“THE strength of Calvin’s action, therefore, and his creative power, lay in the strictly logical, orderly, and defined arrangement of his new body. It grew through its local churches and their enthusiastic adherents much as Communism today grows, by cells, and though it was democratic in appeal through its system of election, yet it was excessively authoritative in practice through its superadded doctrine that the officers on which that army depended—that is, the ministers of the Church, the elected presbyters—once elected and ordained, could no longer be questioned. Calvin stands thus at the origin of a whole group of interconnected modern ideas which have had the greatest effect upon the developments of politics and philosophy in the centuries following.
Thus the parliamentary institution, which is no increasingly distasteful to the European mind, derives ultimately from Calvin, for it is based on the idea of electing a deputy and then giving the deputy absolute power over the electors. Again, the Monist conception, the idea that all things are one and that spiritual and material forces have the same root—the philosophy underlying modern materialist science—derives from Calvin’s doctrine of there being only one will in the universe. Indirectly (as we shall see later) a consequence of even greater importance followed from Calvin’s definitions and the powerful organization he inspired. For it is to these that ultimately the growth of Capitalism can be traced, against which today the whole world is in revolt.
The effects of Calvin herein is indirect, but nonetheless strong. In denying the efficacy of good deeds and of the human will, of abnegations, in leaving on one side as useless all the doctrine and tradition of Holy Poverty. Calvin opened the door to the domination of the mind by money. St. Thomas had said it centuries before—that if men abandoned the idea of God as the supreme good they would tend to replace Him by the idea, implicit, not directly stated, but of high practical effect, that material wealth is the supreme good. Calvin never said in so many words, and indeed, never thought that men should principally pursue the accumulation of wealth, but he broke down the barriers which Catholicism had erected against that perilous force, and, following on his action, Christendom began to turn to the idea of wealth as at least the only certain good, and therefore the main thing to be aimed at.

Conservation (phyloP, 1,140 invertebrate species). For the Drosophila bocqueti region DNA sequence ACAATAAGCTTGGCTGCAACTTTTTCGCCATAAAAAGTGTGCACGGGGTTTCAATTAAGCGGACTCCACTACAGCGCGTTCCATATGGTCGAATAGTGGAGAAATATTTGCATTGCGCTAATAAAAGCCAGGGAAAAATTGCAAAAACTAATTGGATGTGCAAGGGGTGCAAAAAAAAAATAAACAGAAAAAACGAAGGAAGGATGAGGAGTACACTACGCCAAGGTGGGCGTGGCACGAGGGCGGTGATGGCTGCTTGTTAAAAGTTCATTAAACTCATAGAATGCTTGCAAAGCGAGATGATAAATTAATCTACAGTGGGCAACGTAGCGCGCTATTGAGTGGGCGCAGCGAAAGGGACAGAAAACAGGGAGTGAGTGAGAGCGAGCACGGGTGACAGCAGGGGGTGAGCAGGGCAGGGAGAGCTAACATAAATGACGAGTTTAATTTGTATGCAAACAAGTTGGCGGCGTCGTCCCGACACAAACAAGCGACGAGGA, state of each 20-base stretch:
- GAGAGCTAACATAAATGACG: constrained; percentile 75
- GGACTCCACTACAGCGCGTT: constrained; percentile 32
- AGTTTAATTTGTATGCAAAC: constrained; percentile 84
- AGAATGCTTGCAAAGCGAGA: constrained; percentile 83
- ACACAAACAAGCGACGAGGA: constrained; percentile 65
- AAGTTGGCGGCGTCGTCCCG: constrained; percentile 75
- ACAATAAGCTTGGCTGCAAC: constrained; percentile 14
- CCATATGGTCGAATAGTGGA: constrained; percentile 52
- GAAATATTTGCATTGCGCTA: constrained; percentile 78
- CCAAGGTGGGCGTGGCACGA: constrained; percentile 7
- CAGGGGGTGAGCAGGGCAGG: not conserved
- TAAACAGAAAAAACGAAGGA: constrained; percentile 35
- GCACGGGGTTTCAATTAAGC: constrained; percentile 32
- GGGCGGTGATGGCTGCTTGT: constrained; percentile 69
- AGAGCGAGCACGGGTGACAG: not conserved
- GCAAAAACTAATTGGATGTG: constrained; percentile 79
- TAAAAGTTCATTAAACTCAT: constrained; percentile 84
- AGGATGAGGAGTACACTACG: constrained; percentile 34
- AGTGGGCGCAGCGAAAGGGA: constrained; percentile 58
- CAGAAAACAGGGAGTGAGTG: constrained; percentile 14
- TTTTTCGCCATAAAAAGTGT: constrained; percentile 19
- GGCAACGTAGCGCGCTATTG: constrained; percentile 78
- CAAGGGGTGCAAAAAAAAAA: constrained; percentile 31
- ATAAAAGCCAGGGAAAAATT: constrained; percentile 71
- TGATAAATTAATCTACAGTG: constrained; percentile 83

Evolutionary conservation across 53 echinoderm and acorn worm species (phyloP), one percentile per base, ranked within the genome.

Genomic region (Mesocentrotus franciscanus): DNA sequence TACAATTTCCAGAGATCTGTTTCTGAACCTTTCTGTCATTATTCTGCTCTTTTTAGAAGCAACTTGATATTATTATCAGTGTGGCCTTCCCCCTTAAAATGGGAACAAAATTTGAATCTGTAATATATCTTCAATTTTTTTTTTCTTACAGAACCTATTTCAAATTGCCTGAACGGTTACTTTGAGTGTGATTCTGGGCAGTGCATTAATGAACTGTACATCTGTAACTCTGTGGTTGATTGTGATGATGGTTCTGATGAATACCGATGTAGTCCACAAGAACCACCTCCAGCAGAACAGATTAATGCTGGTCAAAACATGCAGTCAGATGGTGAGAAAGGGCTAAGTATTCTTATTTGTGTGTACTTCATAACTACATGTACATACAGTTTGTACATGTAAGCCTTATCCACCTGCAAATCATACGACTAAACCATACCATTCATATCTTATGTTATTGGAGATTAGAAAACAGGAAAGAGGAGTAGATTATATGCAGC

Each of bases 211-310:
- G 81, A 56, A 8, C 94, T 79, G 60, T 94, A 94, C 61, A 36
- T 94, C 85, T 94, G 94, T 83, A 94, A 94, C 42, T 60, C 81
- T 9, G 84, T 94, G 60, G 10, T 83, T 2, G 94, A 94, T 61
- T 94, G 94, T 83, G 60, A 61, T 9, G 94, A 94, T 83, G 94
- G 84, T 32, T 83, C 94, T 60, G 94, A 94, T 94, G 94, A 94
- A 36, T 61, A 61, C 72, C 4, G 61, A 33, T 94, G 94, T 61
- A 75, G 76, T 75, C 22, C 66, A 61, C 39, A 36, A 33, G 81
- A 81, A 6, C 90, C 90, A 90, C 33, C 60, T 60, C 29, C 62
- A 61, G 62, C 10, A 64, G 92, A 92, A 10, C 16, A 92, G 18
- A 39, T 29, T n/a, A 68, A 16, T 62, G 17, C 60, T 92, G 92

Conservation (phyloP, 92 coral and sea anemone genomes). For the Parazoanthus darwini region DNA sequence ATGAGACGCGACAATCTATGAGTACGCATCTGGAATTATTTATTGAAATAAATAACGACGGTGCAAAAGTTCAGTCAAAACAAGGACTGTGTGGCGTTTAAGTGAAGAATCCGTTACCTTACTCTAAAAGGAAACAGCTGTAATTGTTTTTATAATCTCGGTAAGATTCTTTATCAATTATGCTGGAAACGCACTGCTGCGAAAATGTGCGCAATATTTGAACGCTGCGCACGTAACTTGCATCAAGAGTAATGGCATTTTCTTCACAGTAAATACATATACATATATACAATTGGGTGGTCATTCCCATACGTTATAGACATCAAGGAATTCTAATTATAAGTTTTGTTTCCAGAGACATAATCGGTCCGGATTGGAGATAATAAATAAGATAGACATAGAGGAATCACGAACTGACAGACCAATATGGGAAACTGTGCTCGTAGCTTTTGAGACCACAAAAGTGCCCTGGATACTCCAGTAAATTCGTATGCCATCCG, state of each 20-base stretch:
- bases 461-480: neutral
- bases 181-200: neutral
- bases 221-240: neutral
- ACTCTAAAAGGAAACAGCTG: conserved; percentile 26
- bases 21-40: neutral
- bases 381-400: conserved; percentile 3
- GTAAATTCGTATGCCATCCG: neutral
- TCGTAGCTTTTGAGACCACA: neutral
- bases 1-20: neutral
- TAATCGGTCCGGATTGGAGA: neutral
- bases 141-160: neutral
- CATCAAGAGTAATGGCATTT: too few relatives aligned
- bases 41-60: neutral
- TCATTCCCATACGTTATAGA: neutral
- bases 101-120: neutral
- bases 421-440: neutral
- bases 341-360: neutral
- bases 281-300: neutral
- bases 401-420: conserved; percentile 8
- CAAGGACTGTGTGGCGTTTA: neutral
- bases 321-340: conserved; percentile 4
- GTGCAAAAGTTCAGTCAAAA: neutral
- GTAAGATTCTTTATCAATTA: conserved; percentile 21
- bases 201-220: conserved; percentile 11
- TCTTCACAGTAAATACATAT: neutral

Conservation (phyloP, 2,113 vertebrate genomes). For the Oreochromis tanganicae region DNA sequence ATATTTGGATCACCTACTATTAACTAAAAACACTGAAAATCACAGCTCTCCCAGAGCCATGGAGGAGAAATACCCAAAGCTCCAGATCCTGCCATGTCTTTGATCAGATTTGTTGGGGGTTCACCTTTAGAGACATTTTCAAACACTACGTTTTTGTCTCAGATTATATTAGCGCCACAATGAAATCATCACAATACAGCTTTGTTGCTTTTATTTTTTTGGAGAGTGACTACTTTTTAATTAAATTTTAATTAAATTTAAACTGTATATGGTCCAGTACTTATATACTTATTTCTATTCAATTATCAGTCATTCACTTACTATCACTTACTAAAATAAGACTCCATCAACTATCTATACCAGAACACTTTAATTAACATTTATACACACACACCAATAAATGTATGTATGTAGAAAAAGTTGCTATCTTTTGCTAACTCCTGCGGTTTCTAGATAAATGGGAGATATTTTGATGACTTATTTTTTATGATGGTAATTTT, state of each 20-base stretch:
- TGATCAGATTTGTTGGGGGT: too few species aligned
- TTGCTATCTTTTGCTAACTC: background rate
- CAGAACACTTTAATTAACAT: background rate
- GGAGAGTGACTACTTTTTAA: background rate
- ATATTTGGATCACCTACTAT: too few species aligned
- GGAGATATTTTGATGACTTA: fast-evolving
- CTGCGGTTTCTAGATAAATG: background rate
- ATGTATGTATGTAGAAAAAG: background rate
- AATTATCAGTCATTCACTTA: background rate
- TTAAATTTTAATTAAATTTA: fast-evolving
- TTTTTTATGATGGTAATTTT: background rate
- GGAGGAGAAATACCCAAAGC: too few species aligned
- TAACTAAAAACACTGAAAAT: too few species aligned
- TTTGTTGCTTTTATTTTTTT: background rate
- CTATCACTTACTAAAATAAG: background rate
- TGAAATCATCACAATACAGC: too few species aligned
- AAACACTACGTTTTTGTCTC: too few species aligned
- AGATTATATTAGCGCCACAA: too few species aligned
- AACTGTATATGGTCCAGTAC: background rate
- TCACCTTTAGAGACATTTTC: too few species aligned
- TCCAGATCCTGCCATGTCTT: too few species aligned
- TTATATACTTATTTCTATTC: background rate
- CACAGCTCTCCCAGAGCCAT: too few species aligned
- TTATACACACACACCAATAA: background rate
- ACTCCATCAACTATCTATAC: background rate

Calvin himself would have said with learning, sincerity, and zeal that the glory of God was the only object worthy of human activity, but as he divorced such activity from the power of saving the individual soul, what could there remain save the pursuit of riches?”
~Hilaire Belloc: The Crisis of Civilization.